California’s high speed rail project is an embodiment of virtually everything wrong with state government.
Already $1.7 billion over budget and seven years behind schedule on the Central Valley portion alone, the bullet train reeks of cronyism, inefficient central planning, misplaced priorities and squandering of finite resources. Yet, it persists, despite obvious problems.
On Nov. 14, Assemblyman Jim Patterson, R-Fresno, requested an emergency audit of the bullet train. The request came as high speed rail authorities reported that environmental reviews of the 800-mile project won’t be completed until at least 2020, two years later than planned.
Against a backdrop of significant delays and escalating costs, Patterson’s request sought to answer some fundamental questions about the project. Among the questions raised by Patterson: “What are the Authority’s demonstrable policies, practices, and personnel to generate reliable budget estimates for ongoing construction contracts?”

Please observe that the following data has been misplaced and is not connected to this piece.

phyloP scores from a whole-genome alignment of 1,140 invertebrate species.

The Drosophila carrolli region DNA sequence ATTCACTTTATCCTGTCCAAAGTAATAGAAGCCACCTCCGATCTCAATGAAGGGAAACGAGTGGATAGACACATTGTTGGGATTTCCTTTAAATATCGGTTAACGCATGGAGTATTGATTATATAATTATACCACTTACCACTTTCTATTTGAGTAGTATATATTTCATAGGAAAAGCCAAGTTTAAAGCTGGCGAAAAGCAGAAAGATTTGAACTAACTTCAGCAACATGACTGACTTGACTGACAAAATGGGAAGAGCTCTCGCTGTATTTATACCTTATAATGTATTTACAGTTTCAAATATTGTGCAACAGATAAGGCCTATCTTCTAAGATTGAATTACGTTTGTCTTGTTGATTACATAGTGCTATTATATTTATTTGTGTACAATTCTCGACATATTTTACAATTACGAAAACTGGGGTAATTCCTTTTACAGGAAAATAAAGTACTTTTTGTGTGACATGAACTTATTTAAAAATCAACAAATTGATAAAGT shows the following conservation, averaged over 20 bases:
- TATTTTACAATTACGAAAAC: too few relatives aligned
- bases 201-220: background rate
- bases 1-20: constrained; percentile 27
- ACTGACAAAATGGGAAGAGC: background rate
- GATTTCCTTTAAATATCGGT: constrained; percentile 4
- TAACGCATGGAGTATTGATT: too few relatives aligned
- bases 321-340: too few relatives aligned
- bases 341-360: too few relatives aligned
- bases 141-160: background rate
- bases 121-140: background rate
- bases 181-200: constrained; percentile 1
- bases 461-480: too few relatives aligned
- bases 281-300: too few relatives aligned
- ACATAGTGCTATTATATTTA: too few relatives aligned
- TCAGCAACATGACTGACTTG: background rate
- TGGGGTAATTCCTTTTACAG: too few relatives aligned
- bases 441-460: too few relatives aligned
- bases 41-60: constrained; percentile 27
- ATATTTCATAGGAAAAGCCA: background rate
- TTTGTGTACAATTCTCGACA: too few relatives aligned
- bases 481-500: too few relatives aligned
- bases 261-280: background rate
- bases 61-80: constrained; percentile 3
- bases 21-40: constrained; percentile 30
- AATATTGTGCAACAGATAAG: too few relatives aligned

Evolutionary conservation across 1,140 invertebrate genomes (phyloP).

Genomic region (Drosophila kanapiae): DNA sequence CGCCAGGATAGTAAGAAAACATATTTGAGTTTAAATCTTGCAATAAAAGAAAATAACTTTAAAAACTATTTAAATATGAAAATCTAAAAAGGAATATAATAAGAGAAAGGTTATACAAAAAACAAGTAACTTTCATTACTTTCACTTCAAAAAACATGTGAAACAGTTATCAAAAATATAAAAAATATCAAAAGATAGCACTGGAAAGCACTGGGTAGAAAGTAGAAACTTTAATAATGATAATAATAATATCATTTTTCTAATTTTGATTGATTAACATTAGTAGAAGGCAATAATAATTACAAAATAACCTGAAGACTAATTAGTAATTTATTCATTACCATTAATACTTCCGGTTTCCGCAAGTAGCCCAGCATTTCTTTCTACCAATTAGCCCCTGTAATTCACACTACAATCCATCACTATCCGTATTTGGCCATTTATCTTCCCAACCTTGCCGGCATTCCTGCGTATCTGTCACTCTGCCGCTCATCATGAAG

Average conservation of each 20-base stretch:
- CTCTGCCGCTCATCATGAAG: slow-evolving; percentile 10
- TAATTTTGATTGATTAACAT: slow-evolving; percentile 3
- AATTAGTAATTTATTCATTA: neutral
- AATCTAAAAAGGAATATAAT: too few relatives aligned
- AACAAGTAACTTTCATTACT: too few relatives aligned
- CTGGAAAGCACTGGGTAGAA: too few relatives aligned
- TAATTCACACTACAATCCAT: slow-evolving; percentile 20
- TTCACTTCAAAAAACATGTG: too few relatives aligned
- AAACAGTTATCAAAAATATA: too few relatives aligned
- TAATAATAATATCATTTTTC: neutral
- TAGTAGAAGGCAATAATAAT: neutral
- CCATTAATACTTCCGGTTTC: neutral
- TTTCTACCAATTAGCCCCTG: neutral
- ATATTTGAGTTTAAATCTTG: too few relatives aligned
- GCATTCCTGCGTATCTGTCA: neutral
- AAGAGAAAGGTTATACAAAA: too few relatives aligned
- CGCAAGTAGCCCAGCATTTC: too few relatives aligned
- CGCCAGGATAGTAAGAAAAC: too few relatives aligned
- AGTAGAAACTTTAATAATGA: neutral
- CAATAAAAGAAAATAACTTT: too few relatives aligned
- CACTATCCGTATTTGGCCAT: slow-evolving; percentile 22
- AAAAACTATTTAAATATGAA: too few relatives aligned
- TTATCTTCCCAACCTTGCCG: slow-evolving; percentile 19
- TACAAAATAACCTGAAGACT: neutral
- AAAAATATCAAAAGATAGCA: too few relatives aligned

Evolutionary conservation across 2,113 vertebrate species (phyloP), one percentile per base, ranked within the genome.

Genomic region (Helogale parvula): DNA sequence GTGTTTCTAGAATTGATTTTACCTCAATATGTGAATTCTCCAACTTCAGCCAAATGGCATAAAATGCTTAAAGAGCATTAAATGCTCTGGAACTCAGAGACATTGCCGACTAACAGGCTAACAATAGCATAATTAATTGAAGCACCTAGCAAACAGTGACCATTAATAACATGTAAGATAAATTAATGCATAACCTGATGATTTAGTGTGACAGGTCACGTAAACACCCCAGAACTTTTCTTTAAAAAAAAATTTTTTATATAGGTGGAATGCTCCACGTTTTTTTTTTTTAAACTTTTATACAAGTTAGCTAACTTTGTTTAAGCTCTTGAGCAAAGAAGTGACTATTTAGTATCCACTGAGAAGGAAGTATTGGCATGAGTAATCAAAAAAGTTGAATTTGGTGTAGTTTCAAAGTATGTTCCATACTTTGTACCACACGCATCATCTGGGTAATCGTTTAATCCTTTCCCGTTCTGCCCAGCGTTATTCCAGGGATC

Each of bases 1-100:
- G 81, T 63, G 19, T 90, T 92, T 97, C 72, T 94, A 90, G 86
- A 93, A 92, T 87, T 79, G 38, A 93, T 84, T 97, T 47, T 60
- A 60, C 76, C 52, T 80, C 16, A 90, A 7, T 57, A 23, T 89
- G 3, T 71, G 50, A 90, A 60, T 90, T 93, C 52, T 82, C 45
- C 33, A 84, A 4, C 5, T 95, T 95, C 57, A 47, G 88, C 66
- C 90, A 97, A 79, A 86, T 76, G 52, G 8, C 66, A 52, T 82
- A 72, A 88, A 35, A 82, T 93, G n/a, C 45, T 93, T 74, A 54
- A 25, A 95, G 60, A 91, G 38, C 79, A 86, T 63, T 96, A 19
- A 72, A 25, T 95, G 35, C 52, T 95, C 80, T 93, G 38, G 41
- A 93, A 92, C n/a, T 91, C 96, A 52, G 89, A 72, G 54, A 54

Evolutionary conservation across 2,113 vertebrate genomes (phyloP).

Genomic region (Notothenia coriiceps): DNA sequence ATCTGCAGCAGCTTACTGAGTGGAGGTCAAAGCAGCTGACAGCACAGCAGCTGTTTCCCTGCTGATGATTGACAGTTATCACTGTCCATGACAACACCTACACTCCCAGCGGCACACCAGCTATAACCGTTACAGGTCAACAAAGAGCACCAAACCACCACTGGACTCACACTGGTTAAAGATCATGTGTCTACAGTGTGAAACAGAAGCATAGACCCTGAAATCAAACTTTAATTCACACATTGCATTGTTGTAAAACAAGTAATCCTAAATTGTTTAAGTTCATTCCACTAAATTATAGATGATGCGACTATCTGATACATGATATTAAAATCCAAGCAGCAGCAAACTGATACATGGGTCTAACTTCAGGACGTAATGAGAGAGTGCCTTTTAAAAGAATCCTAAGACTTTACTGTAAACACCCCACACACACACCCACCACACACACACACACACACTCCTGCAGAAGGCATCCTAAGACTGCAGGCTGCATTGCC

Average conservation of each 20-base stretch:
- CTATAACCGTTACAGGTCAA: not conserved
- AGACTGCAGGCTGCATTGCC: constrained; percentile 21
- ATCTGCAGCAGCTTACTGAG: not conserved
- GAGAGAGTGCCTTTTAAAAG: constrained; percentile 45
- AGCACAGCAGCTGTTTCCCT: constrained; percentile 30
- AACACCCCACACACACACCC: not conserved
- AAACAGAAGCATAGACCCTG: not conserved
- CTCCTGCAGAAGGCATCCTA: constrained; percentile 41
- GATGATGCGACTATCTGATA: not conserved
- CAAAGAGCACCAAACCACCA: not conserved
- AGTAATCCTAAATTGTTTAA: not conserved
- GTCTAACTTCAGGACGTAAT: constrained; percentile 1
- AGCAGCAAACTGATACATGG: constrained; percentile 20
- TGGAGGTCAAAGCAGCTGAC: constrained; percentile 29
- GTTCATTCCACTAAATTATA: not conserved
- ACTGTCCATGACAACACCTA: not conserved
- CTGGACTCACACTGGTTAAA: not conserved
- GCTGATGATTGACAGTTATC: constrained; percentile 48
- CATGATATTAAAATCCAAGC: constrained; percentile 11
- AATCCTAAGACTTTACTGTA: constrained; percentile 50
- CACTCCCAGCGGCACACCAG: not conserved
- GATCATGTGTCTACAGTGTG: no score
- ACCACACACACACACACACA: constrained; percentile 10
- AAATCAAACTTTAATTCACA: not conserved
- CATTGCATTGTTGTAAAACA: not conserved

One would think that such questions would be fair game for state auditors to review. But on Nov. 27, Assembly Democrat and Legislative Audit Committee Chairman Al Muratsuchi informed Patterson that his request for an emergency audit was rejected.
“Because the Legislature is not in session, the audit request was denied to ensure transparency and to give members of the committee and the public the opportunity to have a say in the decision,” said Muratsuchi.
Muratsuchi has invited Patterson to request an audit in January, which Patterson intends to do.
With as much money on the line, and a clear track record of problems for the bullet train, we hope that Patterson’s request is given fair consideration and is ultimately granted.
In recent years, audit requests have consistently been rejected, generally along party lines, or haven’t gone anywhere. This includes a 2016 request by Sen. Andy Vidak, R-Hanford, in which his request was voted down 7-3.
In that bid, Senators Jim Beall, Cathleen Galgiani and Ricardo Lara, and Assemblymembers Nora Campos, Mike Gibson, Adrin Nazarian and Jim Wood, all Democrats, voted against the audit. Only Sen. Jean Fuller and Assemblymembers Catharine Baker and Brian Jones, all Republicans, backed the request.
Let’s hope that partisanship doesn’t continue to get in the way of basic transparency and accountability, because in addition to all the problems that have become apparent in recent years about the project, previous audits have…